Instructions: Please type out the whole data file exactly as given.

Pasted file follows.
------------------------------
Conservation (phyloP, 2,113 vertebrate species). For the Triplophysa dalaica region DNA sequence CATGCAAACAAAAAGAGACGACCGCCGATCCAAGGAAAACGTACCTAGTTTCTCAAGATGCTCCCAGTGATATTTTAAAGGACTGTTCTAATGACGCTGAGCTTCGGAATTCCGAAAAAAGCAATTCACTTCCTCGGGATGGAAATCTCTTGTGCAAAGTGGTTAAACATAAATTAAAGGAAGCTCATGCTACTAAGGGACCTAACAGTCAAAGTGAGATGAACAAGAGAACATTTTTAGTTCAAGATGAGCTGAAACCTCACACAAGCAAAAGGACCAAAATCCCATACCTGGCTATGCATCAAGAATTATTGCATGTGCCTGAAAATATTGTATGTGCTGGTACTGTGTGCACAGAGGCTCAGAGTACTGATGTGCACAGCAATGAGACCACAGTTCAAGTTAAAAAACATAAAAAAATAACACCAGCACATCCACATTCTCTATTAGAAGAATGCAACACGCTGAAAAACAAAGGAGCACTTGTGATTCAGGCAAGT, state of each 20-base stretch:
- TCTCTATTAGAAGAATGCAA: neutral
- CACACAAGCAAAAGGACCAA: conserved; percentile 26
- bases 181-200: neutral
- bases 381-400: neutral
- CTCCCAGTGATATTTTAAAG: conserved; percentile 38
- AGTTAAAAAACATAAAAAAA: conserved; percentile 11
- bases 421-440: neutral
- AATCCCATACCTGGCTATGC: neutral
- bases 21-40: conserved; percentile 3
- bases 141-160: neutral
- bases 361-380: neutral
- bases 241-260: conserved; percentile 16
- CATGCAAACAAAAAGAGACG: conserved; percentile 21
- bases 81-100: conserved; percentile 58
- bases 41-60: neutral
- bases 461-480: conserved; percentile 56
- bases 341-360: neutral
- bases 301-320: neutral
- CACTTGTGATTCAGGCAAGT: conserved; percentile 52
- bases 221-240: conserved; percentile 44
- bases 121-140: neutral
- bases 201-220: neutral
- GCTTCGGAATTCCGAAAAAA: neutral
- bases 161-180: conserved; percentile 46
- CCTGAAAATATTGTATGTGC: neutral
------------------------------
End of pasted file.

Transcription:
Conservation (phyloP, 2,113 vertebrate species). For the Triplophysa dalaica region DNA sequence CATGCAAACAAAAAGAGACGACCGCCGATCCAAGGAAAACGTACCTAGTTTCTCAAGATGCTCCCAGTGATATTTTAAAGGACTGTTCTAATGACGCTGAGCTTCGGAATTCCGAAAAAAGCAATTCACTTCCTCGGGATGGAAATCTCTTGTGCAAAGTGGTTAAACATAAATTAAAGGAAGCTCATGCTACTAAGGGACCTAACAGTCAAAGTGAGATGAACAAGAGAACATTTTTAGTTCAAGATGAGCTGAAACCTCACACAAGCAAAAGGACCAAAATCCCATACCTGGCTATGCATCAAGAATTATTGCATGTGCCTGAAAATATTGTATGTGCTGGTACTGTGTGCACAGAGGCTCAGAGTACTGATGTGCACAGCAATGAGACCACAGTTCAAGTTAAAAAACATAAAAAAATAACACCAGCACATCCACATTCTCTATTAGAAGAATGCAACACGCTGAAAAACAAAGGAGCACTTGTGATTCAGGCAAGT, state of each 20-base stretch:
- TCTCTATTAGAAGAATGCAA: neutral
- CACACAAGCAAAAGGACCAA: conserved; percentile 26
- bases 181-200: neutral
- bases 381-400: neutral
- CTCCCAGTGATATTTTAAAG: conserved; percentile 38
- AGTTAAAAAACATAAAAAAA: conserved; percentile 11
- bases 421-440: neutral
- AATCCCATACCTGGCTATGC: neutral
- bases 21-40: conserved; percentile 3
- bases 141-160: neutral
- bases 361-380: neutral
- bases 241-260: conserved; percentile 16
- CATGCAAACAAAAAGAGACG: conserved; percentile 21
- bases 81-100: conserved; percentile 58
- bases 41-60: neutral
- bases 461-480: conserved; percentile 56
- bases 341-360: neutral
- bases 301-320: neutral
- CACTTGTGATTCAGGCAAGT: conserved; percentile 52
- bases 221-240: conserved; percentile 44
- bases 121-140: neutral
- bases 201-220: neutral
- GCTTCGGAATTCCGAAAAAA: neutral
- bases 161-180: conserved; percentile 46
- CCTGAAAATATTGTATGTGC: neutral